1. Amanda (wit & whistle) Post author

      Hi Trish! If there are no baking instructions on your paint I’m concerned that you may have the wrong paint. Did you get Pebeo’s porcelain chalkboard paint, linked above? It’s specifically for porcelain, and is not the same as regular chalkboard paint. Regular chalkboard paint shouldn’t be baked.

    2. Trish

      Ah, that’s it! Thank Amanda. I was able to scrub off the chalkboard paint I had originally applied to the plate today and ordered the porcelain paint you put in the link. Thank you! This is going to be my new favorite holiday gift!

  28. Calyn

    I loved this idea so much, I made five platters for the holidays! I followed each of your steps closely. I’m just wondering how you got the chalkboard surface to look matted? When I painted and cooked mine, they all came out somewhat shiny. Also, the chalk does not write on them even close to as nicely as your pic. Did you use a special kind of chalk? I’m disappointed it’s not visible when written.

    1. Amanda (wit & whistle) Post author

      The first thing to double check is to make sure you purchased the matte, chalkboard black porcelain paint, not the regular gloss finish black paint. I’ve had a few readers contact me recently about their paint having a shiny finish, and I’m wondering if Pebeo has a defective batch of paint out there. My paint was matte as soon as it dried, and stayed that way after I baked it. I didn’t use special chalk or anything. So sorry it didn’t work out the same way for you! You might want to try contacting Pebeo directly. Maybe they can help? Here’s their contact page:

  29. Melinda

    Yeah, same here, bummer. My platter is still completely glossy (and the bottle definitely says “matte”). I wrote to Pebeo and will comment back if I learn anything worth sharing…

  30. Kristie

    I had the same problem as Calyn & Melinda. Pebeo responded that “It must be very well stirred with a stick or an old paint brush, going very well at the bottom of the jar until the paint consistency if completely even.
    You see the chalkboard paint pigments are very heavy and will agglomerate at the bottom of the jar.
    So if it is not stirred thoroughly they will remain at the bottom and the results will not be the same at all.” This makes perfect sense and my second attempt was successful.

    1. Liz

      On the second attempt, I did the same thing – mix, mix, mix! Once I did that the paint dried to a matte finish and it was still matte after I baked. Turned out perfectly!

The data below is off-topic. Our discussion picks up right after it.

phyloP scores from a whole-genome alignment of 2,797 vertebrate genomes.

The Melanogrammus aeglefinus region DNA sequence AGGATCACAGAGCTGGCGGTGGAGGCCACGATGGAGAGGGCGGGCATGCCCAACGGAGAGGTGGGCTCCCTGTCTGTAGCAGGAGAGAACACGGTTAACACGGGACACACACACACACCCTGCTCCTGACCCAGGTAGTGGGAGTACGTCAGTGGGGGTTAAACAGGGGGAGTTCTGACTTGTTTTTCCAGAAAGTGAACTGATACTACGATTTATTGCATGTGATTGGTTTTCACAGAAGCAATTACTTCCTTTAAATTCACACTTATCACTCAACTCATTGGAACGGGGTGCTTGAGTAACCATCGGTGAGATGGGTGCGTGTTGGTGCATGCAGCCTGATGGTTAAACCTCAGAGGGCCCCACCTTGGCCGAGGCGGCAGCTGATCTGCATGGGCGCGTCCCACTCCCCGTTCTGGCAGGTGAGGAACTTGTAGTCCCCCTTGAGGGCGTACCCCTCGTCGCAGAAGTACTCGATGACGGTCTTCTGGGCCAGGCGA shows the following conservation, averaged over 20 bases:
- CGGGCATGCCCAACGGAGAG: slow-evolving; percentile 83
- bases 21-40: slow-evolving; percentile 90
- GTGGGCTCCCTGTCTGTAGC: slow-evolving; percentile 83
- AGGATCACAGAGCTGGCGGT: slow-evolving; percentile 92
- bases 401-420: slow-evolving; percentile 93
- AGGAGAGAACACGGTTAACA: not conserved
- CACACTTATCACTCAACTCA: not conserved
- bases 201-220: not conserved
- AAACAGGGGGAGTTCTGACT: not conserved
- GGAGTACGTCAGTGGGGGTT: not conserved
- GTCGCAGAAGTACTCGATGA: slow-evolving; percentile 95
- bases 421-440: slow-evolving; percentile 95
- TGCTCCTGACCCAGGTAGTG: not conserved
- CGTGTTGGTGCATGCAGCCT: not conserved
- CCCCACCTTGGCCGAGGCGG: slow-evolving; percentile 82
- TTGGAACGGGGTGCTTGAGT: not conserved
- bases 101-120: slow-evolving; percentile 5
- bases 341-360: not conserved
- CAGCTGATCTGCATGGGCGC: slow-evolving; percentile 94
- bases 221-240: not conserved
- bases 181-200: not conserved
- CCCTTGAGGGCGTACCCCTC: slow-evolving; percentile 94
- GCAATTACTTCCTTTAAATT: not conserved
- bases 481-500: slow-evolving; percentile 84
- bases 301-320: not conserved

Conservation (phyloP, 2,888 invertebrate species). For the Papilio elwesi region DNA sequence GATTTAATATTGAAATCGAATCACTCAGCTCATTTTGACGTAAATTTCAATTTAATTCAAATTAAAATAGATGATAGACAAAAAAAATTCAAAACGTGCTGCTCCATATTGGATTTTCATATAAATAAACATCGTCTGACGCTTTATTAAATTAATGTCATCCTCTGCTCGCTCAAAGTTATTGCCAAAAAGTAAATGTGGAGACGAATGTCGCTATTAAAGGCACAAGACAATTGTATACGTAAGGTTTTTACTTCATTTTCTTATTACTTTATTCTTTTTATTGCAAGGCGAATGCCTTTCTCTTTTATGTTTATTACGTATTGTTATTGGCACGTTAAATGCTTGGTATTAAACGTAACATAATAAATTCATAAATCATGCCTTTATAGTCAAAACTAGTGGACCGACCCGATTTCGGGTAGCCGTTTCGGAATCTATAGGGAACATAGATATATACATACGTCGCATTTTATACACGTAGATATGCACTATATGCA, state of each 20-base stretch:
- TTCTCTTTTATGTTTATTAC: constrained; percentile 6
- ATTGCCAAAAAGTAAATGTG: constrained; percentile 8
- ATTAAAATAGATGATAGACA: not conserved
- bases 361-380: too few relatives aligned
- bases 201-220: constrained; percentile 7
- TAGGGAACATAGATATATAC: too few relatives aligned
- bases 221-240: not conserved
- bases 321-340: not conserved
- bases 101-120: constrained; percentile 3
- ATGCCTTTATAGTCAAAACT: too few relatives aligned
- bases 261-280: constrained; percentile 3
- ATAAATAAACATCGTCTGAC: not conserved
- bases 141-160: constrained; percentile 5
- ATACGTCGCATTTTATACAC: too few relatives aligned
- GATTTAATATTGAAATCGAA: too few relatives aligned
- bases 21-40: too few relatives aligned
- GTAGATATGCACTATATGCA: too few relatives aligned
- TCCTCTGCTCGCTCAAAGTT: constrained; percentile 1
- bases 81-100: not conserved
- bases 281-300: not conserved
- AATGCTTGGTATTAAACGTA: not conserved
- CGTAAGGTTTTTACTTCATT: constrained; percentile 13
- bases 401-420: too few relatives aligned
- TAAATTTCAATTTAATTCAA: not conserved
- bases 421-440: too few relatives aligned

31. Marsha

    I have the Pebeo chalkboard paint and I’ve done 2 coats. The surface is matte, but it is grainy and rough. It’s not smooth at all. I’ve not baked it yet, but I can’t imagine baking it will make it smooth. did I get a bad batch of paint?

  32. Liz

    This worked out so awesomely! Thank you for this. I actually had to do mine twice – the first time I didn’t mix the paint well and I didn’t let it dry 100% before I took the tape off…needless to say it all peeled off. Second time around, I mixed the paint well using a toothpick and only had to do one decent coat. Waited over 24 hours before I baked and then baked it for 35 minutes at 300 degrees fahrenheit (like the bottle directed). I also bought a chalk pen, rather than real chalk and it works beautifully! There is no dust and it comes right off with a slightly moist cloth or paper towel.

  33. Christine

    Love this idea and am thinking of getting head start on Christmas gifts. One question: have you tried cutting on it? I am worried that the paint might chip when you cut a piece of cheese. Anyone tried it?

  34. Ealtman

    One suggestion is to paint a strip of the platter instead of the entire surface. That way the food won’t come in contact with the paint but still gives you an area to write in chalk.

  35. Kelly

    Could you use a porcelain tile from a hardwired store? Felt it on the back like a coaster (after baking it)?

  36. Debbie Dillon

    For those who may not be as adventurous… If you like the look but don’t want to have your food touching the chalkboard paint, just have a piece of glass cut to fit the dish/platter.

  37. Tammy

    This is such a great idea. I painted two platters and baked according to directions. The surface is glossy and chalk will not work. Did anyone else have this issue? I am really disappointed as these were Christmas gifts not to mention I wasted the platters that I bought. Any or all suggestions appreciated.

  38. Anne

    I have noticed some are concerned about food safety with the paint. I know you had suggested if someone was concerned they could paint half the plate. Great idea. I paint a lot of thrift store finds and I cut parchment paper to go under my food. I often use my Cricut cutting machine or cute paper cutters to get pretty shapes! Works great, keeps you your guest from wondering if it safe, it’s clear see through and pretty.

  39. Joan

    Hey, these paints are not food grade safe – not a good idea – would suggest leaving food area un treated and using chalk “bannered” around edges only

  40. Emma

    What a lovely idea! I am going to try an to this with a large group (70) of ladies at a MOPs meeting. The meeting is only a couple of hours long, so I wanted to know a) how many platters (approximately 13″X9″) you could paint with one container of paint, b) how long does it take one coat to try enough to paint a second coat on it, and c) how long would it take for the platter to be dry enough to transport home? Thank you for the tutorial!

    1. Amanda (wit & whistle) Post author

      It has been years since I did this project, and I only painted the one platter so I’m not sure how many you could paint with one container. At least 2 or 3? If I’m remembering correctly, I put on pretty thin coats and they dried within 30 minutes or so.